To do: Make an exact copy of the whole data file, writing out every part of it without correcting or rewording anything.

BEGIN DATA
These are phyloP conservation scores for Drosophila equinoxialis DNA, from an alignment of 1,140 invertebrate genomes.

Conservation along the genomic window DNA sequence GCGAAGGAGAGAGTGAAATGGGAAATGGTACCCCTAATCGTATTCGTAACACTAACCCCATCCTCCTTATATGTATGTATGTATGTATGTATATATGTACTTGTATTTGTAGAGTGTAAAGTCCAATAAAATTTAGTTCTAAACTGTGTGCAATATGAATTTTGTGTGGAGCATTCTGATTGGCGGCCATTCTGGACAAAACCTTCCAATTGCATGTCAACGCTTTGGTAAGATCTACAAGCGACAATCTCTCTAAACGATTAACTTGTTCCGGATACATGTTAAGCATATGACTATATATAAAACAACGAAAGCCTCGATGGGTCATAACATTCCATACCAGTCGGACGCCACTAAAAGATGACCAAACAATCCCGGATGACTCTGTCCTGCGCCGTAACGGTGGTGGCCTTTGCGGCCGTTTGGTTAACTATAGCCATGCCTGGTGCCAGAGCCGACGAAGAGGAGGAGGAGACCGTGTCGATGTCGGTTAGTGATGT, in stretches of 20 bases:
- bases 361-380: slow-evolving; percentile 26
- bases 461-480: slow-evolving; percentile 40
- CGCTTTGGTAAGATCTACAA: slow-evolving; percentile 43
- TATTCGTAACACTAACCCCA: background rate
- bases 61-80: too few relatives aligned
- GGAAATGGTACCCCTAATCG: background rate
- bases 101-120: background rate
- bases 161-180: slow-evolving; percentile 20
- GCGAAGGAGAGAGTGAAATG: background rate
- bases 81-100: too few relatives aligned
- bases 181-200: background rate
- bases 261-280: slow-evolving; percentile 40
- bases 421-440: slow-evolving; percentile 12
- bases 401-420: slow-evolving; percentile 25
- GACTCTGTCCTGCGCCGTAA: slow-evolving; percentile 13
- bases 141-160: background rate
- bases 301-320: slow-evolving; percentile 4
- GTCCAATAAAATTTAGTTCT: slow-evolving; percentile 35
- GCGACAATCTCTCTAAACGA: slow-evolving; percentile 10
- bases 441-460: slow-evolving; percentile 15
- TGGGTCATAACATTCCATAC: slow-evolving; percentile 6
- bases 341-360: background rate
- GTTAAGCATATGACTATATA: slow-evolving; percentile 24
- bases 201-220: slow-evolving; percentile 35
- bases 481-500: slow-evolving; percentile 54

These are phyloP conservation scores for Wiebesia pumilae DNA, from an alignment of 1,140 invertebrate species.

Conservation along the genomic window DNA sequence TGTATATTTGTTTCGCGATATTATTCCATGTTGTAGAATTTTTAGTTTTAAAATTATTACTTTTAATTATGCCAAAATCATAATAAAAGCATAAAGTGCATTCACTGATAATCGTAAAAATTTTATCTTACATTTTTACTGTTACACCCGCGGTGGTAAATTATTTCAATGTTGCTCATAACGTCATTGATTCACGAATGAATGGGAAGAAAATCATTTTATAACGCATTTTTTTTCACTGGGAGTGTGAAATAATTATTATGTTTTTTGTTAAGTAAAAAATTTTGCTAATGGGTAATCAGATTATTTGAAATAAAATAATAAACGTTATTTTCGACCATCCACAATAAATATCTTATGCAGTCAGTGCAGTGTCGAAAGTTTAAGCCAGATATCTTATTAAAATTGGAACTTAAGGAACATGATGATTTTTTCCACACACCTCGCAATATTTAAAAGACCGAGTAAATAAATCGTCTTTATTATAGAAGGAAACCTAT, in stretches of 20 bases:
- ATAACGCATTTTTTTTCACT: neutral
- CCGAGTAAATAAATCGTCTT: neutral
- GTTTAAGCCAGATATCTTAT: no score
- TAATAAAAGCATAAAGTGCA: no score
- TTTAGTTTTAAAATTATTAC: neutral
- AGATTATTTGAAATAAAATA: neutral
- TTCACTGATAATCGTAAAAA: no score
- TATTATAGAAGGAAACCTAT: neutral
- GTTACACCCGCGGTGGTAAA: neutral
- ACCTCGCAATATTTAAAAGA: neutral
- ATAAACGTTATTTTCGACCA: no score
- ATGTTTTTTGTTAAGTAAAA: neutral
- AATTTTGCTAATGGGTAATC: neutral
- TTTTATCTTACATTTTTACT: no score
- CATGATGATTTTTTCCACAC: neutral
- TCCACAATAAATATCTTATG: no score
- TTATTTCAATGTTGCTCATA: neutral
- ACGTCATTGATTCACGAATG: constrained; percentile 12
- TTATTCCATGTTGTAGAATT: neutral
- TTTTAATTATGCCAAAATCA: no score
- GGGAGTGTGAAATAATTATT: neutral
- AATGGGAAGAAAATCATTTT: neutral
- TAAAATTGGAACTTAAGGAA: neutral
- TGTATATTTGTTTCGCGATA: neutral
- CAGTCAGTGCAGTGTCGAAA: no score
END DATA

These are phyloP conservation scores for Drosophila equinoxialis DNA, from an alignment of 1,140 invertebrate genomes.

Conservation along the genomic window DNA sequence GCGAAGGAGAGAGTGAAATGGGAAATGGTACCCCTAATCGTATTCGTAACACTAACCCCATCCTCCTTATATGTATGTATGTATGTATGTATATATGTACTTGTATTTGTAGAGTGTAAAGTCCAATAAAATTTAGTTCTAAACTGTGTGCAATATGAATTTTGTGTGGAGCATTCTGATTGGCGGCCATTCTGGACAAAACCTTCCAATTGCATGTCAACGCTTTGGTAAGATCTACAAGCGACAATCTCTCTAAACGATTAACTTGTTCCGGATACATGTTAAGCATATGACTATATATAAAACAACGAAAGCCTCGATGGGTCATAACATTCCATACCAGTCGGACGCCACTAAAAGATGACCAAACAATCCCGGATGACTCTGTCCTGCGCCGTAACGGTGGTGGCCTTTGCGGCCGTTTGGTTAACTATAGCCATGCCTGGTGCCAGAGCCGACGAAGAGGAGGAGGAGACCGTGTCGATGTCGGTTAGTGATGT, in stretches of 20 bases:
- bases 361-380: slow-evolving; percentile 26
- bases 461-480: slow-evolving; percentile 40
- CGCTTTGGTAAGATCTACAA: slow-evolving; percentile 43
- TATTCGTAACACTAACCCCA: background rate
- bases 61-80: too few relatives aligned
- GGAAATGGTACCCCTAATCG: background rate
- bases 101-120: background rate
- bases 161-180: slow-evolving; percentile 20
- GCGAAGGAGAGAGTGAAATG: background rate
- bases 81-100: too few relatives aligned
- bases 181-200: background rate
- bases 261-280: slow-evolving; percentile 40
- bases 421-440: slow-evolving; percentile 12
- bases 401-420: slow-evolving; percentile 25
- GACTCTGTCCTGCGCCGTAA: slow-evolving; percentile 13
- bases 141-160: background rate
- bases 301-320: slow-evolving; percentile 4
- GTCCAATAAAATTTAGTTCT: slow-evolving; percentile 35
- GCGACAATCTCTCTAAACGA: slow-evolving; percentile 10
- bases 441-460: slow-evolving; percentile 15
- TGGGTCATAACATTCCATAC: slow-evolving; percentile 6
- bases 341-360: background rate
- GTTAAGCATATGACTATATA: slow-evolving; percentile 24
- bases 201-220: slow-evolving; percentile 35
- bases 481-500: slow-evolving; percentile 54

These are phyloP conservation scores for Wiebesia pumilae DNA, from an alignment of 1,140 invertebrate species.

Conservation along the genomic window DNA sequence TGTATATTTGTTTCGCGATATTATTCCATGTTGTAGAATTTTTAGTTTTAAAATTATTACTTTTAATTATGCCAAAATCATAATAAAAGCATAAAGTGCATTCACTGATAATCGTAAAAATTTTATCTTACATTTTTACTGTTACACCCGCGGTGGTAAATTATTTCAATGTTGCTCATAACGTCATTGATTCACGAATGAATGGGAAGAAAATCATTTTATAACGCATTTTTTTTCACTGGGAGTGTGAAATAATTATTATGTTTTTTGTTAAGTAAAAAATTTTGCTAATGGGTAATCAGATTATTTGAAATAAAATAATAAACGTTATTTTCGACCATCCACAATAAATATCTTATGCAGTCAGTGCAGTGTCGAAAGTTTAAGCCAGATATCTTATTAAAATTGGAACTTAAGGAACATGATGATTTTTTCCACACACCTCGCAATATTTAAAAGACCGAGTAAATAAATCGTCTTTATTATAGAAGGAAACCTAT, in stretches of 20 bases:
- ATAACGCATTTTTTTTCACT: neutral
- CCGAGTAAATAAATCGTCTT: neutral
- GTTTAAGCCAGATATCTTAT: no score
- TAATAAAAGCATAAAGTGCA: no score
- TTTAGTTTTAAAATTATTAC: neutral
- AGATTATTTGAAATAAAATA: neutral
- TTCACTGATAATCGTAAAAA: no score
- TATTATAGAAGGAAACCTAT: neutral
- GTTACACCCGCGGTGGTAAA: neutral
- ACCTCGCAATATTTAAAAGA: neutral
- ATAAACGTTATTTTCGACCA: no score
- ATGTTTTTTGTTAAGTAAAA: neutral
- AATTTTGCTAATGGGTAATC: neutral
- TTTTATCTTACATTTTTACT: no score
- CATGATGATTTTTTCCACAC: neutral
- TCCACAATAAATATCTTATG: no score
- TTATTTCAATGTTGCTCATA: neutral
- ACGTCATTGATTCACGAATG: constrained; percentile 12
- TTATTCCATGTTGTAGAATT: neutral
- TTTTAATTATGCCAAAATCA: no score
- GGGAGTGTGAAATAATTATT: neutral
- AATGGGAAGAAAATCATTTT: neutral
- TAAAATTGGAACTTAAGGAA: neutral
- TGTATATTTGTTTCGCGATA: neutral
- CAGTCAGTGCAGTGTCGAAA: no score